1. Berry indicates in the introduction to "Structure and function in music" that his work seeks to "give comprehensive exposition to particular syntactic processes in which music can be said to have meaning." Berry is concerned with the relations between syntactic processes, which function in music as "element-systems." His examination of specific elements is intended to uncover "progresssive and recessive" processes in the music, which are, he asserts, "basic to musical effect and experience."
2. "The business of musical analysis," Berry writes, "is to consider the the nature of functions and expressive effect in the tones and rhythms of which music is made." Berry's thorough analysis study of the elements of structure and their interrelations is supposed to be a study of what we respond to, emotionally and thoughtfully, in a piece of music. To this end, Berry examines three significant aspects of musical structure: tonality, texture, and rhythm.
3. In the opening chapter on tonality, Berry defines tonality in a telling way as "the hierarchic ordering of pitch content." I am reminded of Teresa's comments on Perle and the question of the necessity of seeing as harmony stacks of intervals, especially as Berry goes on to described tonality as "the formal system in which pitch content is functionally related to a specific pitch-class or pitch-class complex of resolution." Using this definition as a point of departure, Berry identifies "melody" and "harmony" as the principle elements of music, and then offers two distinct functions for each: linear, and tonal. The tonal function relates to the position and status a particular tonality has within the various "system components" that make up the work. Linear function is "the relation of an event to the structural... linerar frame or basis." With these definitions in place, Berry is able to utilise, in his analyses, a conception of tonality that encompasses both tonal and atonal music. Tonality has "relevance" to atonal music; just how much, Berry cannot say. However, tonality thus conceived, allows for analysis of atonal works in terms of how and where they allude to tonality. As I mentioned in class, Berry's theory of tonality, or tonal function, is really a theory of tonicization, wherein there is always either a tonic, or a "vacillating tonic." In atonal music (and Berry does, in this chapter, analyse music by Webern, Berg, Schoenberg, and Boulez) the syntactic processes that are evident in tonal music, processes that establish the tonality of the work, through local events that point to overall structural progression and recession, towards resolution, are also evident in atonal music, according to Berry. Notes, and areas, are tonicized, by virtue of their participation in, for example, linear functions such as neighbor or auxilliary roles. These notes, in Berry's analysis, must be heard as provisional tonics. This conclusion, despite the fact, that post-tonal music often explicitly engages in syntactic processes that are purposefully ambiguious, complex, and semantically mystified to such an extent as to be virtually unpenetrable...As it turns out, in Berry's view, no matter what you do, all music is, in someway, in complicity with tonal function. Despite the fact that much twentieth century music purposefully rejects the "constraints" or "limitations" of the traditional tonal system. Oh well, I guess there's no escape. Thank you, Mr. Berry, for setting us all straight on that one. Thank God for your vision and insight (sigh).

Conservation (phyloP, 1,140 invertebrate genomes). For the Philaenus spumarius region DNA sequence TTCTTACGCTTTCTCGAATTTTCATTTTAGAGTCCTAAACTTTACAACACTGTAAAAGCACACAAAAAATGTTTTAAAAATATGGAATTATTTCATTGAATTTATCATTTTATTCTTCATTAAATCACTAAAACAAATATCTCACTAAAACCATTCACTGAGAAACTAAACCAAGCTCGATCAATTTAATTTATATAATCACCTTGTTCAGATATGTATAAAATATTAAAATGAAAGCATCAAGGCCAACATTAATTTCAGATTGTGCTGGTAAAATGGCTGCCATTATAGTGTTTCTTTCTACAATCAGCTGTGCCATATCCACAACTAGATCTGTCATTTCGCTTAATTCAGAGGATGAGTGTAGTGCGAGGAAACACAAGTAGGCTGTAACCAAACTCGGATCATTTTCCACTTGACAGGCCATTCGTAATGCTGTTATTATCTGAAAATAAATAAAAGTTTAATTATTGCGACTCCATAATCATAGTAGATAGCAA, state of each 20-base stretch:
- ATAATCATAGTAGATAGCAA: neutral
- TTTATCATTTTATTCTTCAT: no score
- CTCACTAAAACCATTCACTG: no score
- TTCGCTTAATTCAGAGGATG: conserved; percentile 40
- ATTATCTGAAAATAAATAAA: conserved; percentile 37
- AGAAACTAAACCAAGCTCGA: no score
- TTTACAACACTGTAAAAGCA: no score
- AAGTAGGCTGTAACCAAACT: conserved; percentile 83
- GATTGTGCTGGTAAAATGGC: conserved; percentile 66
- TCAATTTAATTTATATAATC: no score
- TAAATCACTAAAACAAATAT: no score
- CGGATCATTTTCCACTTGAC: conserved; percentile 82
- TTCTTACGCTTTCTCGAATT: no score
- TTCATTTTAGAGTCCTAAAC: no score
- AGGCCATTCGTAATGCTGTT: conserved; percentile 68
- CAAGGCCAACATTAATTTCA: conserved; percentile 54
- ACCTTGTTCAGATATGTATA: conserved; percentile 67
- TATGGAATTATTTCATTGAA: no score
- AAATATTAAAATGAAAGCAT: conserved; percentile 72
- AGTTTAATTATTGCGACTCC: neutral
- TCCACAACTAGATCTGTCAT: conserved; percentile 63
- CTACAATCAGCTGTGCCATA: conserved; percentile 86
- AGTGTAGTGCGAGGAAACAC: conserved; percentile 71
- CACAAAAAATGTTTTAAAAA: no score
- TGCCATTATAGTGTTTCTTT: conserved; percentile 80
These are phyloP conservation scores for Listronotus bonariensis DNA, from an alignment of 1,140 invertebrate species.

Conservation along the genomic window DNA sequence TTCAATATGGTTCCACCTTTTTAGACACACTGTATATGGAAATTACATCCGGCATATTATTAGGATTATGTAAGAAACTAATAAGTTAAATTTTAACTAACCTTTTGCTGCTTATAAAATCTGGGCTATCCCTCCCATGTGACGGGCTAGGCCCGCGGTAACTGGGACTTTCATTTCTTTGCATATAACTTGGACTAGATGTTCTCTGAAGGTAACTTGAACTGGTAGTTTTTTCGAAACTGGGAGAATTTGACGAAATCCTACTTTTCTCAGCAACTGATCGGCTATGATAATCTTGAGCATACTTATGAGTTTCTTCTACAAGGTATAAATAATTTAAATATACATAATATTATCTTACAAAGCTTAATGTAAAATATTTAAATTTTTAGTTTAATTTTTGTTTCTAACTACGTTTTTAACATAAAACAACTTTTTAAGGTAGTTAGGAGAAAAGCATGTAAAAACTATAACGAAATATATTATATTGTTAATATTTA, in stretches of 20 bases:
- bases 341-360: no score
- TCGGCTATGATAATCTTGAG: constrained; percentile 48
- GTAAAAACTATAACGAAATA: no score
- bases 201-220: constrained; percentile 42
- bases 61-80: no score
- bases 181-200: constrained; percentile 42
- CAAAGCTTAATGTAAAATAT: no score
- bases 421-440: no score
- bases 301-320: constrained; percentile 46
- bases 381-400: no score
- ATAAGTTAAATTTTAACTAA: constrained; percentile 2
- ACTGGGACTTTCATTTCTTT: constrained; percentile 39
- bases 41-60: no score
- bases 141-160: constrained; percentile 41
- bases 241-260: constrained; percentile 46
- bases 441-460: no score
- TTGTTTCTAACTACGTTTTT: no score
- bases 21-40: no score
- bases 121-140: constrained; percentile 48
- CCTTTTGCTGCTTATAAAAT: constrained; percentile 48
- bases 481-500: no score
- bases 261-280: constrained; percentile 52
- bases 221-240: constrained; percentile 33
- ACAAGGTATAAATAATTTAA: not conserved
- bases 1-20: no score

4. In the second section, Berry identifies "texture" as the "sounding components in interaction." Texture has two aspects: quantitative, which refers to the number of notes, to density; and qualitative, which has to do with the interaction and interrelation of events. Texture, like tonality, is structured, and structuring, in terms of progressin and recession; that is, a piece, as it progesses, or, if you like, as it grows, grows in complexity, only to reach a point where this grow must stop, where growth is limited. Berry asserts that the study of texture serves as an important study of musical process, and that texture, as an "object" of study, is often neglected or undervalued. I would agree. Textural emphasis, or lack of emphasis, has an important function in music, I am sure. I believe, however, that the study of texture is one of the important ways that analysis can transcend the syntactic and the positivistic, and move towards semantic/ discursive epistemological ground.
5. Finally, Berry address the issue of rhythm, identifying it as the primary aspect of music, as the rate at which events take place, as pulse, as connected to pattern and motive, and most significantly, as connected to the fundamental (for Berry) notion of grouping. "Rhythm... is all of music," states Berry, and is the most powerful reminder of the importance of the structural interaction and interrelation of elements. Rhythm and texture, to my mind, are invaluable analytic avenues down which one may pursue a greater understanding of post-tonal music; but, I must reject, again as I mentioned before, the positivistic, syntactic approach to musical analysis as outlined in this book. While thorough probing, and often quite remarkable in some of its original formulation, I think that ultimately "Structural Functions in Music" must be recognized as belong to an age passed: an age where the pursuit of "the essence" of a piece of music was possible and profitable. In the shadow of contemporary analysis and the new musicology, such an approach, born out of a desire to "know" in a fully complete way that is, as Berry admits, a "disorder," the possible and the profitable become the prohibited and the pitiable.
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